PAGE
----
Let's assume for now that the item is in a circular orbit (just to keep things simple)
The Gravitational Pull is counterbalanced by the Centripetal Force
This sounds to me like a case of the anti-centrifugal brigade "correcting" a statement by replacing the word "centrifugal" with the word "centripetal" and, in doing so, turning the statement into nonsense.
We can look at the orbit problem from two reference frames.
First let's look at things from a rotating reference frame that rotates with the satellite's orbit. Since this is a rotating reference frame we have a centrifugal force and we can make the statement,
- The Gravitational Pull is counterbalanced by the Centrifugal Force.
Now let's look at things from a non-rotating frame.
- To keep something moving in a circle, a centripetal force is needed. In the case of an orbit that, centripetal force is provided by gravity.
It's important to realise that these are just two ways of describing the same situation from different reference frames.
However this has little to do with "weightlessness". The key to understanding weightlessness is that we don't feel gravity or acceleration (and centrifugal force is just another way of looking at acceleration) directly. When we talk about feeling our weight what we are really feeling is not gravity but the contact forces, tensions and compressions on/in our body that are acting against gravity. When we talk about experiencing "G-forces" what we are really feeling is not the acceleration but the contact forces, tensions and compressions on/in our body that are causing the acceleration.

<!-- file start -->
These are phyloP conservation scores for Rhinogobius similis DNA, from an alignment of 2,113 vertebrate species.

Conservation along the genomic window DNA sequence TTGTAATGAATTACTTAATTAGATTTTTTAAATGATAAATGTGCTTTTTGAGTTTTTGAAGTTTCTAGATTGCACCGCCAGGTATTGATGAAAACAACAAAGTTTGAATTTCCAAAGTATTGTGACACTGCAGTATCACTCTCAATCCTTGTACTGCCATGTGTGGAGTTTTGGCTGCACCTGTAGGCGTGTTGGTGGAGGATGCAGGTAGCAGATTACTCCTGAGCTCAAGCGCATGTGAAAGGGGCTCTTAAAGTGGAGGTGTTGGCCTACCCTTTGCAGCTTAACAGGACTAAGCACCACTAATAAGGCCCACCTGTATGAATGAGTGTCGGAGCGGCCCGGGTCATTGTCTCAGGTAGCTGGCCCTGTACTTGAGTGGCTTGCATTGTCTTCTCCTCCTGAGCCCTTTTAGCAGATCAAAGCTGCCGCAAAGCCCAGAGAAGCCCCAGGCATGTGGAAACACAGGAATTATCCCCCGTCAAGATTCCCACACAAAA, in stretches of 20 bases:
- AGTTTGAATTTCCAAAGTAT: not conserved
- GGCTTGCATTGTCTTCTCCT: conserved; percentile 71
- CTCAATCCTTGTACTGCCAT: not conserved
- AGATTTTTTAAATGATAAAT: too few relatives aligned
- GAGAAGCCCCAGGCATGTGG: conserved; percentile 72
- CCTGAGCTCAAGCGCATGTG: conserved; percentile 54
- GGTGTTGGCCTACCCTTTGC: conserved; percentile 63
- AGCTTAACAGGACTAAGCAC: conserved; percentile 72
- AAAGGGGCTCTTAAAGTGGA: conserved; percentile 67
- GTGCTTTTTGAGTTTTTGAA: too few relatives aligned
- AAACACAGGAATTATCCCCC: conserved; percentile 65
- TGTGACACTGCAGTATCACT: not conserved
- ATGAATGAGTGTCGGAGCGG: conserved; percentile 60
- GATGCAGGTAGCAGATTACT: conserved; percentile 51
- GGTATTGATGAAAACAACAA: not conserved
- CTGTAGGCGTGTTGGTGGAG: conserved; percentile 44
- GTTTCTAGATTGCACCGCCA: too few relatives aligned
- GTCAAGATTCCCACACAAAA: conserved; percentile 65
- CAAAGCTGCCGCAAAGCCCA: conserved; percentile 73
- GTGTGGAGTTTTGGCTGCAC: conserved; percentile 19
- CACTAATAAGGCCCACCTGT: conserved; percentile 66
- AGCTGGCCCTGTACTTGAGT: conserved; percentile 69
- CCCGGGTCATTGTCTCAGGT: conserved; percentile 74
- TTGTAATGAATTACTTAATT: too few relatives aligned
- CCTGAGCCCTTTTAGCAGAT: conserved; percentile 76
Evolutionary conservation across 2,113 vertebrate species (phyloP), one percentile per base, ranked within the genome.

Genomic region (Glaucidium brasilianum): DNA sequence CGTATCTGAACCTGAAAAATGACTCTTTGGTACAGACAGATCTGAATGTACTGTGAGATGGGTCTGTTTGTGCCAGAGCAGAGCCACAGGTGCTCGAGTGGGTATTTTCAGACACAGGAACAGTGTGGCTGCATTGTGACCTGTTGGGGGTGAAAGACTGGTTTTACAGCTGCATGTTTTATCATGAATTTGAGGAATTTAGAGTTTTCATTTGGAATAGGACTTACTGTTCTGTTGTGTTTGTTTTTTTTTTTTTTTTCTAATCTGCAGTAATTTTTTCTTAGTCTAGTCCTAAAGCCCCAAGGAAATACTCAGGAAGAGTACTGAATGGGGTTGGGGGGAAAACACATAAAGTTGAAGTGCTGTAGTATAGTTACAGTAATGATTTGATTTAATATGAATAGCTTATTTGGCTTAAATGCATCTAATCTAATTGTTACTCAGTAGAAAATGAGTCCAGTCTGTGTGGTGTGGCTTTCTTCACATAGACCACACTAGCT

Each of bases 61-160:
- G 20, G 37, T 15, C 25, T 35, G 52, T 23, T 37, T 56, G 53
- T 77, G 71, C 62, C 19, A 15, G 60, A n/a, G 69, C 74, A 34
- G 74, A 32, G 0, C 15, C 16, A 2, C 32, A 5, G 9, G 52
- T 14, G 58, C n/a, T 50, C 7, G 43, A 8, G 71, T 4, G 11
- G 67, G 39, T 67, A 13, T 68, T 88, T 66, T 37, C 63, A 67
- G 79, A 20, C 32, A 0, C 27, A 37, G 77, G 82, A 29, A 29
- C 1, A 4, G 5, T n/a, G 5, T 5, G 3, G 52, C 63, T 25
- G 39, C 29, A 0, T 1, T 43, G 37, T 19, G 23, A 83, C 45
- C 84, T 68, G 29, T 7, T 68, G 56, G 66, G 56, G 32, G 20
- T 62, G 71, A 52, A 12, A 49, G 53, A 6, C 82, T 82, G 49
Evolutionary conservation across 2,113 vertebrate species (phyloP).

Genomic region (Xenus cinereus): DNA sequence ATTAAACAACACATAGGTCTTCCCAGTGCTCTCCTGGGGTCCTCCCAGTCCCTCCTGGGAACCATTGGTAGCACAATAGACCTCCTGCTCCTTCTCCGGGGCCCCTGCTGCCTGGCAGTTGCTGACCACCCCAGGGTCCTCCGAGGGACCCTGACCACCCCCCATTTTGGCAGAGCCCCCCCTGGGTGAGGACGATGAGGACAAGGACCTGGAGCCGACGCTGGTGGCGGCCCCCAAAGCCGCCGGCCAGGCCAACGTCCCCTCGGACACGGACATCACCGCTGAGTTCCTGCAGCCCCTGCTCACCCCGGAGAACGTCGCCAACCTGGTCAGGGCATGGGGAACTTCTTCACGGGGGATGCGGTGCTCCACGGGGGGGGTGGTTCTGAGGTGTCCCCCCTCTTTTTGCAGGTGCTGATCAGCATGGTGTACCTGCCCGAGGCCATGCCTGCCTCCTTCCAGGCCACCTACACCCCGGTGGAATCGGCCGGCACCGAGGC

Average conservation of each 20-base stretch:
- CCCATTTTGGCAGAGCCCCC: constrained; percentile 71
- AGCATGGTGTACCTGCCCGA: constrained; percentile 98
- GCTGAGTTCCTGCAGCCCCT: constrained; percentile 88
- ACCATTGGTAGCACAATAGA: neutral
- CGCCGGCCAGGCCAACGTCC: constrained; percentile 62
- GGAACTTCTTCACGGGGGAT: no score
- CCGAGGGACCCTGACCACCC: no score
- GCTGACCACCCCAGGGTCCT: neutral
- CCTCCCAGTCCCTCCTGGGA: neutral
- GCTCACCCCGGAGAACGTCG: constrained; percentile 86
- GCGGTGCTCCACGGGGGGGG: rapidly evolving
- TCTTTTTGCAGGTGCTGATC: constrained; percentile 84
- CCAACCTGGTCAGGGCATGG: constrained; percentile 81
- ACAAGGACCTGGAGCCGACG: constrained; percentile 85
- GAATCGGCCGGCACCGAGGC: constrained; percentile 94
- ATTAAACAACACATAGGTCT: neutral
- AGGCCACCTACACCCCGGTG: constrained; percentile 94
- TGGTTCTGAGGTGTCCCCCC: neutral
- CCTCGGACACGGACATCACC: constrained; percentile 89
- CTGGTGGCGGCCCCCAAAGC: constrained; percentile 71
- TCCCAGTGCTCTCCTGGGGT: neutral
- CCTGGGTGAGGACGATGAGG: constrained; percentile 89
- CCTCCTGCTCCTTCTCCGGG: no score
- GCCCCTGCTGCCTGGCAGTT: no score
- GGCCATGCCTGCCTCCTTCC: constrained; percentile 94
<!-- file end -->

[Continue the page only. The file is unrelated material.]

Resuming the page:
If those contact forces (and therefore the resulting tensions/compressions) are negligible* we don't feel gravity. This applies equally to being in orbit, the NASA Vomit Comet or the early stages of skydiving (before your body has accelerated enough for air resistance to be non-negligible).
Orbit is interesting mostly because it can be sustained for much longer periods of time then the other weightlessness scenarios.
*They aren't actually zero in a satellite because the gravitational field is not quite uniform across the satellite and because satellites in low orbit do experience some air resistance.